In one of the scenes, Ratna Pathak Shah, tells her husband Kumud Mishra, that women need to have a higher tolerance if they want to keep their houses together, even if it means that they might have to give up on their personal dreams and aspiration. On asking if he ever stopped her from pursuing her dreams, a vulnerable Ratna Pathak replies that her mother told her that, who was told by her mother and so on. This is enough to give us a sense of understanding of the kind of patriarchy that is embedded within our society wherein it’s a given that all women are equipped to do is to run the house and take care of the family and have babies while the men go out and save the world.

After Mulk (2018), and Article 15 (2019), writer-director Anubhav Sinha, along with Mrunmayee Lagoo Waikul is back with yet another woke, but still informed and sensitive piece Thappad. A film about one slap, which has no consequence to occur other than just male frustration and ego, and what transpires after that unfortunate event. However, the beauty of this film is that the director, very consciously decides to tell it without a harsh tonality. It does not demonise men, but creates the environment of normalcy because that’s how society has been with patriarchy, normal and ignorant.

The film opens up with 4 different stories, all of them either with or around men, with one common element, an orange popsicle. However, those glimpses are enough to tell us a few character traits prominent in men, their insecurity, their toxicity, and maybe once a while if one is lucky, their sweet and caring tendency. We cut Vikram (Pavail Gulati) and Amrita (Taapsee Pannu), an affluent couple from Delhi. From the very introduction of these two characters, the director establishes how both their lives are structured around him and his needs while all Amrita is expected to do is make sure that his goals don’t suffer. We see their daily routine wherein she gets up early, spends some time with herself over some tea, gets everything in order, runs behind her husband with his wallet and coffee till he gets in the car. She even shuts off his alarm because even that somehow, he isn’t equipped to do himself. 

It’s all about Vikram. His dreams, his goals, his favourite colour blue. Vikram is ambitious and hardworking, while his wife Amrita is warm, caring and supportive. When we see these visuals of the daily routine again and again, we notice how dependant Vikram is, but that dependency takes a negative stance. Vikram is due a promotion that will take them to London. In a party thrown to celebrate the news, Vikram gets a call which reveals to him that his dream may not come true. Amrita tries to calm down an angry, frustrated and rather immature Vikram but since men cannot be told what to do, he slaps her in the heat of the moment. And this for her, changes everything she once stood by.

The director stages the slap with utmost diligence thanks to a tight knit screenplay that understands its beats and intensity well. Taapsee’s character that very next day wears white clothes as if she is mourning. She has lost a part of herself, and more than that, she had somehow lost her husband she once loved so much. Her white outfit symbolises this sense of unknown wherein she doesn’t know how to react, and the man has no power or sensibility to say sorry out loud, but rather continues to make it about him and his lost opportunity.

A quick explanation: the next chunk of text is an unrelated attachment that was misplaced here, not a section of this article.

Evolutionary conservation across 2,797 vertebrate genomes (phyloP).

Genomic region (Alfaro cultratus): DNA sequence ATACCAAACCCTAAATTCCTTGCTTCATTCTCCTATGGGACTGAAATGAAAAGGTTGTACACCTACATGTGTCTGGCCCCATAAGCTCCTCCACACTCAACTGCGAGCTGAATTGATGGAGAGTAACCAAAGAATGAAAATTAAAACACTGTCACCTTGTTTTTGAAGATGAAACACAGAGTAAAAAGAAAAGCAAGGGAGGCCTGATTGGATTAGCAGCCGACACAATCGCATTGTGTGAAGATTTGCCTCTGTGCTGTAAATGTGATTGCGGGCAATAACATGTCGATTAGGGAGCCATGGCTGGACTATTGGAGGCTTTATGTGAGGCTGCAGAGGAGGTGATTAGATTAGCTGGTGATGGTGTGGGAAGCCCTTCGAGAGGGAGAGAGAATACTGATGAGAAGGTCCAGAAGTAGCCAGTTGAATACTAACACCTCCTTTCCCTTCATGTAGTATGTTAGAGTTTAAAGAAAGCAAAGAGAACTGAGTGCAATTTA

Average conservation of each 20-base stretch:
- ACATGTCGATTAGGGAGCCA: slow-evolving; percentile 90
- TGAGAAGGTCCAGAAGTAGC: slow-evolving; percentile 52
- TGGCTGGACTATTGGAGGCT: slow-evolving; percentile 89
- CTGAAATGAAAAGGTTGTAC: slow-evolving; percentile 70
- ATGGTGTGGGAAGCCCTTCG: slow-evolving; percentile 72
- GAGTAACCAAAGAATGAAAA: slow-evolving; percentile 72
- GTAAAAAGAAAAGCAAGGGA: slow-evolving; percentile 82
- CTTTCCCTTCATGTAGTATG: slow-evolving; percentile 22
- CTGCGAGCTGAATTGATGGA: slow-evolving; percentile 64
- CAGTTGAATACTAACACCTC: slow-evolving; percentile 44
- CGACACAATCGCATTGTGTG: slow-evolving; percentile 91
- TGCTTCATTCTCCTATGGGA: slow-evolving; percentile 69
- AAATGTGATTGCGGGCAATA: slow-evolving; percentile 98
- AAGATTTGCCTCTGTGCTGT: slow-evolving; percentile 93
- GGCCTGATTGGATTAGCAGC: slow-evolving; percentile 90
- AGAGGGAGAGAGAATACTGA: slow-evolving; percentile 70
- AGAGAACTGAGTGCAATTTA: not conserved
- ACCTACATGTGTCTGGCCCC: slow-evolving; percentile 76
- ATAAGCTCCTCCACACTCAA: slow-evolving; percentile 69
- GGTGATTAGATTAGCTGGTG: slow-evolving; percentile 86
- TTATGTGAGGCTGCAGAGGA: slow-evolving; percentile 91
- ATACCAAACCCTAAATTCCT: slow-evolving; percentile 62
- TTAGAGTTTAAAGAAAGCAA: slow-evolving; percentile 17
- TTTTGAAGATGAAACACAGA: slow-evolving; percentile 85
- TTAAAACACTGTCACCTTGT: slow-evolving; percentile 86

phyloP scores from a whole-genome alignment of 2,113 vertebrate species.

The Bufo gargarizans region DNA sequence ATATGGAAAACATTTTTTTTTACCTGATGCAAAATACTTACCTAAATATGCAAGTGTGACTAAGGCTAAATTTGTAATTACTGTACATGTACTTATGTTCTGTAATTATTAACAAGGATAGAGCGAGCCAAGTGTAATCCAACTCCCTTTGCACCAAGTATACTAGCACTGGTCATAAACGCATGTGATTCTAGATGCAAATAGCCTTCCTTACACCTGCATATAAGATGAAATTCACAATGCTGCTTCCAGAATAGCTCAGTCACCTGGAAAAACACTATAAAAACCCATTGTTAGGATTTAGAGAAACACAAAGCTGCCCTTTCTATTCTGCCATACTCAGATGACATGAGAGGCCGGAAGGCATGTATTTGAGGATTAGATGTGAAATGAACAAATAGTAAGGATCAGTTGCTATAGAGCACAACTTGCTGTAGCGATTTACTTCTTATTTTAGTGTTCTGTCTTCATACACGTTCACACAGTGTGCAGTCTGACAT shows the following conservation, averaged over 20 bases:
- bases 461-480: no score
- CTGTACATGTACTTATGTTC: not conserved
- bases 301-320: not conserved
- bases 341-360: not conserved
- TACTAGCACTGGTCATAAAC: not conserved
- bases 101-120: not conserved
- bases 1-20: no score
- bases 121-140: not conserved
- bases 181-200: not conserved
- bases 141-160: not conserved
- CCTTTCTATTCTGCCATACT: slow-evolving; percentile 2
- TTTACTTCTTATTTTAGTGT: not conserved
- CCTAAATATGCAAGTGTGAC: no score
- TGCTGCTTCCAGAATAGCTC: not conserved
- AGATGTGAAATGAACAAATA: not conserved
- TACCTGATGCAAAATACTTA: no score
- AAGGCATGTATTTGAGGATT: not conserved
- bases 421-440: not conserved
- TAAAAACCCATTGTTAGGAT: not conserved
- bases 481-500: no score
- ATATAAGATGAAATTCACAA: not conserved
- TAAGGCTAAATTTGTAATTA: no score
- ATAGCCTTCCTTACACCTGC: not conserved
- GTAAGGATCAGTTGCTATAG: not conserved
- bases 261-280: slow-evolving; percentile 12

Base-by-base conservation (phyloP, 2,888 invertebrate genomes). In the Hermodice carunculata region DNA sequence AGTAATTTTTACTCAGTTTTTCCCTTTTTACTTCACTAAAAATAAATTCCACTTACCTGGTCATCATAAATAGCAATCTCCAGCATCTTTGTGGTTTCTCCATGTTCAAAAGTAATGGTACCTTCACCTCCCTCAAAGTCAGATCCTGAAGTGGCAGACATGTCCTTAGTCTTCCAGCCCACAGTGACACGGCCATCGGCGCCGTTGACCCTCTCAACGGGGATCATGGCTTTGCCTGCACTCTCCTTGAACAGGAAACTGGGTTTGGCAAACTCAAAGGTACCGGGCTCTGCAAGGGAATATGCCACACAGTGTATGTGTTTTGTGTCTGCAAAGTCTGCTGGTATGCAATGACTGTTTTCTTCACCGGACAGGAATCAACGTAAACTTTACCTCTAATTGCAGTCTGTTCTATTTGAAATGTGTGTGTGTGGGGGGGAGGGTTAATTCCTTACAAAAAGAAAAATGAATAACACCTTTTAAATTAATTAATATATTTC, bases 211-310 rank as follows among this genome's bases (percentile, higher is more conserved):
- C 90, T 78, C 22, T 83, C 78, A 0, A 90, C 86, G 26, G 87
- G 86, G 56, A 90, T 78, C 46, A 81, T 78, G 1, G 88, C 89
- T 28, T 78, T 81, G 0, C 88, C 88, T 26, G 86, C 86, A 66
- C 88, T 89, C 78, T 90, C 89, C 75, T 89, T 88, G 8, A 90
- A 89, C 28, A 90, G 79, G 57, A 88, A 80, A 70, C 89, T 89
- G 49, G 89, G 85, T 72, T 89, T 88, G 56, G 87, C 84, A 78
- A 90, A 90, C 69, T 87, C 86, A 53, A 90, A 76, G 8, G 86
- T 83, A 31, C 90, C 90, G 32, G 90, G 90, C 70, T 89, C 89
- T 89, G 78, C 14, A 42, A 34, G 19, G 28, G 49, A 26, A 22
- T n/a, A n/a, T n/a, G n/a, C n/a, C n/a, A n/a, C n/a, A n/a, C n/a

Anubhav and Mrunmayee put a housewife in the centre of this endless cycle of patriarchy and gender parity while putting her into situations which not just make it difficult for her, but also make the audience empathise with her thanks to the volume of truth with which it is showcased.

Another thing that Anubhav does really well is that he suggests how first instance of violence may not be the last and how male cannot and should not be entitled to get away by doing things like this. He very smartly uses gender parity wherein it is the older women of the house who tell Amrita who forget it or live with it, while her own father is the one who supports her cause and understands the intensity of those actions against his daughter.

Not just the lead characters, but also the cast around them do a phenomenally convincing job in playing their parts and carrying on the narrative. Tanvi Azmi as the long-suffering mother-in-law is just wonderful to watch on screen while Ratna Pathak’s character just puts a smile on our faces. However, the males dominate this narrative. Kumud Mishra plays a frail, vulnerable but liberal father who is just a joy to watch while Pavail Gulati pulling off a chauvinistic Vikram is just a test of hard work. Though, the film is indeed taken away by Taapsee Pannu, who delivers yet another, and maybe one of her best performances in recent times. She exhibits both valor and strength as well as vulnerability and fragility with utter ease and conviction and is just so promising to watch on screen.

Mulk tackled islamophobia, Article 15 tackled discrimination of caste, and now Thappad, talks about the problem of gender inequality and patriarchy. With all his films, Sinha has tried to tackle prevalent social issues embedded in our country, and especially now when the country is turned upside down itself. However, with this film, since it is not said in a tone that is strident or glorifying, which adds onto the graveness of the situation and doesn’t hamper the impact of reality.


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